On the floor, in a corner by a cabinet, dry reeds in a jar of smoked ginger compose a still life. The shadow of the reeds on the wall leads to a garish Warhol: Marilyn. I imagine her in the cast-iron clawfoot bathtub, soaping a raised leg; I imagine her leaning against the sloping rear, its curves harmonizing with hers.
Lost in thought in a cone of incandescence, you sit in your panties on the vanity counter, picking at your split ends. The medicine cabinet, through the frosted glass of its diamond-grid door, emits a glow that sculpts the contour of your shoulder. Legs crossed, head lowered, in a hand-over-hand movement you isolate a sheaf of hair and twirl it around your finger; as the ends pop out of the twist, you lean back into the light and inspect them dreamily.
̶ It’s tiring, Sprague, always being shadowed by your own image. That’s why I like Warhol: He out-objectifies the object itself, draining it of any trace of sentimentality. I like the way he conveys the obscene: so ascetic, so ironic.
̶ As soon as I became a teenager I had to learn a foreign language, the language Marilyn had mastered.
You look up from your hair.
̶ Pass me the scissors—they should be in the drawer of the cabinet you’re sitting on.
Snip, snip, snip: Into the trash bin the trimmed hairs drop.
̶ I feel completely out of step with how people see me. It has nothing to do with how I perceive myself.
Pale gold against pearl white, your tresses swing off your breasts to create a veil of modesty; left hand, right hand, left, you isolate a sheaf of hair, find a split end and rip it apart.
̶ It’s alienating, being reduced to one dimension.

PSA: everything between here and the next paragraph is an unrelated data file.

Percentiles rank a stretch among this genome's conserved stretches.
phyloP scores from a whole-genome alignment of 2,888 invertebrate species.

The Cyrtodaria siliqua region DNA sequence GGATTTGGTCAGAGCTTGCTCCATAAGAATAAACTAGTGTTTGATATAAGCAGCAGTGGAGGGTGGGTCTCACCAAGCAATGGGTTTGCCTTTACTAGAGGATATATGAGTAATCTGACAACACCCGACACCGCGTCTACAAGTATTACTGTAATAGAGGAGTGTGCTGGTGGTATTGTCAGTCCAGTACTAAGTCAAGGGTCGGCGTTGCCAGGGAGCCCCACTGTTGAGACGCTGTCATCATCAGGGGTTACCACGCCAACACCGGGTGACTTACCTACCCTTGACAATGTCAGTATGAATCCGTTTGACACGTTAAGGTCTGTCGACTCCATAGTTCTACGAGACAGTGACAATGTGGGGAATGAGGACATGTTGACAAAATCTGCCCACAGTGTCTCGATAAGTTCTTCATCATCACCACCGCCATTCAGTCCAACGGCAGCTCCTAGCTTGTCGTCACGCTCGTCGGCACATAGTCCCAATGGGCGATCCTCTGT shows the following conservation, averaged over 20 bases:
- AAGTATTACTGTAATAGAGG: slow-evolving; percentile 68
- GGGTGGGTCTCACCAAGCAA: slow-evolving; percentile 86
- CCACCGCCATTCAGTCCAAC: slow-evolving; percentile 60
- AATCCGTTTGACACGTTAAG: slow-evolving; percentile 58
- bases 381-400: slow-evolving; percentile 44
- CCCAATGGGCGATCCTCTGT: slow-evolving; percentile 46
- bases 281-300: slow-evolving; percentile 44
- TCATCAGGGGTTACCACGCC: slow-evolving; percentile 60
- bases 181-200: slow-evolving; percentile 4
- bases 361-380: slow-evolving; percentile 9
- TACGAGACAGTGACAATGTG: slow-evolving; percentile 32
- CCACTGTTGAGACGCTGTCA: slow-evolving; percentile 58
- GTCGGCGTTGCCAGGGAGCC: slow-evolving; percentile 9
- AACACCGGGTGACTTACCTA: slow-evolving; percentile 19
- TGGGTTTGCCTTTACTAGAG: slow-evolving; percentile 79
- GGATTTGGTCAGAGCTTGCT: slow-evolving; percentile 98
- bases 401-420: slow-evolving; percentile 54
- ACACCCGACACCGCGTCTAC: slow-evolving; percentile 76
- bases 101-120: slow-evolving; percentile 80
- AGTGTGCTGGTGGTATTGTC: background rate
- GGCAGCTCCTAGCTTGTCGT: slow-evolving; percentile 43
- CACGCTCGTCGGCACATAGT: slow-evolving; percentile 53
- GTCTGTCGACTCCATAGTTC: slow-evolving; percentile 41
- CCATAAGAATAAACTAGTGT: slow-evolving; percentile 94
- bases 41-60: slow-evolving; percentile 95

̶ I never realized—
̶ ‘Cause you’re not a woman! Even if you are beautiful.
Gentle it comes, your smile. Left hand, right hand, left: You return to inspecting your hair.
̶ Have you ever felt like a mannequin in a shop window, Sprague?
̶ I have. That’s why I love Warhol. He shows what it’s like to feel like a mannequin—or a Christmas tree!—in a department store.
Behind the implacable symmetry of its diamond-grid door, the medicine cabinet calmly diffuses its frosted light. Cross-eyed, you zoom in on a split end: Your steely gaze turns rapturous as you rip the strand apart.
̶ I like that arid coolness he had, the coldness of his regard. He was the master of insignificance. He’d often say his ideal was to be a machine.
Over, under, over: Weaving your hair through the loom of your fingers, you shuttle down the sheaf, snipping off the split ends as they pop out.
̶ I like the honesty of that, his lack of faith in art. It’s very refreshing.
From the hollow of your clavicle you draw a golden curl. Search and destroy! Deft in their dirty work, your fingers rip the split end apart. On the vanity you float away, glazed eyes aglow.